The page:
There’s a Right and Wrong Way to Serve Draft Cocktails

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Brooklyn’s Yours Sincerely is the first bar to focus exclusively on cocktails that can be pulled from a tap. Even the most elaborate drink order takes no more than 10 seconds to land in front of a guest (we counted). But in order to deliver a 10-second craft cocktail, it takes a lot of activity behind the scenes.

We talked with Darren Grenia, who along with Julian Mohamed co-owns Yours Sincerely and Sincerely Burger (formerly Dear Bushwick, named for Brooklyn’s Bushwick neighborhood), about the art of pre-batching, how he learned to keg cocktails and the deal with those bar taps topped with creepy ceramic doll heads.

What made you decide to set up a tap-only cocktail program?

I came from seven years of working in nightclubs. There, it’s all based on speed and getting as much money under the register as possible, with no care about the drink. It’s different in cocktail bars. It’s all about care for the customer, but the money was quite a bit less.

We had been hearing about draft cocktails since 2009, 2010. There’s good and bad to it. The good is that draft cocktails are fast; the bad is that they often tasted like crap. We thought we could do better. We also had to understand what Bushwick wants: a lot for no money. We had to keep the overhead low. We had to bridge the gap: the speed of a nightclub but the taste of craft cocktails.

One of your selling points is low pricing—$4 to $9 drinks, instead of $14 and up for similar drinks at cocktail bars.

Bushwick is full of dive bars. We have beer-and-a-shot specials. We had to bridge the middle ground between a dive bar and cocktail bar. Price is an important part of that—to not gouge the customer and get people in who otherwise would not go to a cocktail bar because they think it’s too pretentious. We keep margins slim. We have no straws, no cocktail napkins, no ice to shake and discard, just ice to show the drink.

Walk us through what happens behind the scenes.

It boils down to the care you put into it before it goes into the keg. I’m like the kitchen manager, and I treat it like a kitchen. I write up a prep list for three to four days. The base of the drinks is made first—infusions, tinctures, syrups. Then we put the drink together and tag it.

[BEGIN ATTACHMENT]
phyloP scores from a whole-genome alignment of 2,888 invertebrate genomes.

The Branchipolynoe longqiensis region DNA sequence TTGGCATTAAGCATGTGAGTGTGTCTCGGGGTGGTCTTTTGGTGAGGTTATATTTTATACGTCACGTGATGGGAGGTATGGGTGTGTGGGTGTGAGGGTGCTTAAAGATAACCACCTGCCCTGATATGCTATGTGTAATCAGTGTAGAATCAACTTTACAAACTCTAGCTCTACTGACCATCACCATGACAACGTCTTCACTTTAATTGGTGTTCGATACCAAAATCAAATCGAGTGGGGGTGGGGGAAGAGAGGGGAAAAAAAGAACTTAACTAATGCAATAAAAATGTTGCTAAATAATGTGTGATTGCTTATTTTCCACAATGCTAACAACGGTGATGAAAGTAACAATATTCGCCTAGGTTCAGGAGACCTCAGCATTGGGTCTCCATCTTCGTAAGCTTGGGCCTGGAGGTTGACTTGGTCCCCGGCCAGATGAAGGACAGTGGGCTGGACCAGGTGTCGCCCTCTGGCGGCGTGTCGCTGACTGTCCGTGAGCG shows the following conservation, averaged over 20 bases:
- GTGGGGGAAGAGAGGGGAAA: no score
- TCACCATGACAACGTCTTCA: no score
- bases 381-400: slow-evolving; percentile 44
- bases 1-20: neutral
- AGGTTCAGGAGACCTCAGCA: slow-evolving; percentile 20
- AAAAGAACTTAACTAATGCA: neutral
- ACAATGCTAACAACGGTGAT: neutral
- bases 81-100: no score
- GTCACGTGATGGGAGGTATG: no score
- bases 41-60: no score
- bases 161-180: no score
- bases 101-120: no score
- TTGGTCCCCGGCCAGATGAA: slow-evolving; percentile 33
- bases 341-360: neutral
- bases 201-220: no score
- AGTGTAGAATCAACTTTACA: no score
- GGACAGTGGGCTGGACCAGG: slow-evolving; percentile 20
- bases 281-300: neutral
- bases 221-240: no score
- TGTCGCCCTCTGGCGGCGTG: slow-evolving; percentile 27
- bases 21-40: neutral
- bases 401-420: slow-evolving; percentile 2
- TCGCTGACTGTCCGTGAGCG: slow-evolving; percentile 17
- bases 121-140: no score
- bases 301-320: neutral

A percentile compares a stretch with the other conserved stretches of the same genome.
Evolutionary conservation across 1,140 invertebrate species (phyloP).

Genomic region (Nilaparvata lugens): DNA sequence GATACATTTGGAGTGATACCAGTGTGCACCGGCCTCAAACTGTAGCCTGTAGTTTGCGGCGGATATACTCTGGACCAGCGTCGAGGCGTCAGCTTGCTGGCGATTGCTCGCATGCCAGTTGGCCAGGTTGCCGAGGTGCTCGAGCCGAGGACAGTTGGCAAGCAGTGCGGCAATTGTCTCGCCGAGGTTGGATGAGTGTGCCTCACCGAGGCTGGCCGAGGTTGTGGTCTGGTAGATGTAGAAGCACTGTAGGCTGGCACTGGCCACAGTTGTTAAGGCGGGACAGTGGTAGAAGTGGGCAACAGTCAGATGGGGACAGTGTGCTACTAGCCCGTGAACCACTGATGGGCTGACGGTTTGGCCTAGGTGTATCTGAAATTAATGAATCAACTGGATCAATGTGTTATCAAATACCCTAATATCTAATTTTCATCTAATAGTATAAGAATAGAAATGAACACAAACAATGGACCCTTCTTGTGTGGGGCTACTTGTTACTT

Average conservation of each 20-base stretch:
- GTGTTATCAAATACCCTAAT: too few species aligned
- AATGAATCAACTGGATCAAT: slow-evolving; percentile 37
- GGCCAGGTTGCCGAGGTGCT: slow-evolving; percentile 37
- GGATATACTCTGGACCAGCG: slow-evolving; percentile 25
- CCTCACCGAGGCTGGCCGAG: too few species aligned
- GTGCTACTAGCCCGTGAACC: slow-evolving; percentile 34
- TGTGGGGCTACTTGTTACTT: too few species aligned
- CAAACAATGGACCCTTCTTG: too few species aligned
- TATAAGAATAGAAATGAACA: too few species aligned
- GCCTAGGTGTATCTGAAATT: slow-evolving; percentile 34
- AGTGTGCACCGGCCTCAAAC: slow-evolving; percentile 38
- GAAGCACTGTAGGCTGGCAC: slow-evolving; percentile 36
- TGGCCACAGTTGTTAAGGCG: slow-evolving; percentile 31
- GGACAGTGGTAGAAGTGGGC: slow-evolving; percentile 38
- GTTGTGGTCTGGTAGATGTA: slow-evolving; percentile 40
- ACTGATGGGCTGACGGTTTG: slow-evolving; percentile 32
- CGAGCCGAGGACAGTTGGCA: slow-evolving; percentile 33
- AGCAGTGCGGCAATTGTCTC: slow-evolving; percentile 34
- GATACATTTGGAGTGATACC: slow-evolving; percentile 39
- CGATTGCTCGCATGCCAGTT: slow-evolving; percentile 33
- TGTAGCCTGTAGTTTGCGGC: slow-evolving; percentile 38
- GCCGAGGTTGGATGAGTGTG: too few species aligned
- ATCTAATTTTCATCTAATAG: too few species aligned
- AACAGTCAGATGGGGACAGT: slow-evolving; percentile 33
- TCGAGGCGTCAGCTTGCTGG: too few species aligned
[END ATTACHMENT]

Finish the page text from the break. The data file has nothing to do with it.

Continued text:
Filtration is key for anything you put through a tap. All the way through the process, everything gets filtered a total of three or four times. When we make the cocktail, it gets filtered one more time before it goes in the keg. That gets you better viscosity. It helps the drink to blend, and there’s less settling and separation.

We work with organic fruit-derived acids, citric and malic acid. It’s a tasteless sour palate; you give it a lime or lemon tincture. How much acidity, lime or lemon flavor varies per drink. That also keeps things mixable, blendable. It’s a lot of work. But in front of guests, it’s not.

It’s easy on the bartenders. They make more money. But they have to know what they’re talking about. All of the bartenders are required to do batching shifts. People are curious; we spend most of the night answering questions. We want to know what we’re talking about and make people comfortable.

Darren Grenia batching cocktails

How did you learn how to do all this?

By reading Dave Arnold’s book. Liquid Intelligence is my bible. And trial and error. If anyone is getting into draft cocktails, this book is all they need. I read up on beer—beer filtering, carbonation. Anton Baranenko of Draft Choice, the company that did our draft lines, helped me out too. He’s the only one doing it and doing it well. Gin Palace [now closed] had a G&T on tap; he did that. Ryan Chetiyawardana of White Lyan [also known for pre-batched cocktails] also was an inspiration.

It’s so new. There’s not anything you can Google and learn how to carbonate cocktails. How do I make a kegged Manhattan? Can’t just watch a video online; there’s very little literature on kegged cocktails. You have to figure it out by yourself. It took me two years to get to where I am now.

We have to ask: What’s with the doll heads on the bar taps?

They’re porcelain doll heads from the 1800s, found in an archeological dig in Germany. The bodies were made of cloth. The arms and legs also are porcelain; we have them somewhere but haven’t yet figured out how to use them.

Cocktail spritzed with aromatics

And the beakers you use to serve the drinks?

My mentality was to make the drinks easy to measure during the shift. I knew jiggers wouldn’t work. Each drink has a pour size, measured by a line on the beaker. It’s a normal-size pour; it just looks smaller in the glass. Beakers also were cheaper to buy in bulk. The 500-milliliter-tall beaker equals a pint, the 250-milliliter short beaker became a double rocks glass, and the 250-milliliter-tall beaker is like a Collins glass. I had to make the decision not to use glassware. We went straight scientific and decided to make fun of that.

What’s next for you?

We’d like to have a bar where people could see what was going on, like a laboratory concept, so people could understand what’s going on behind the scenes.

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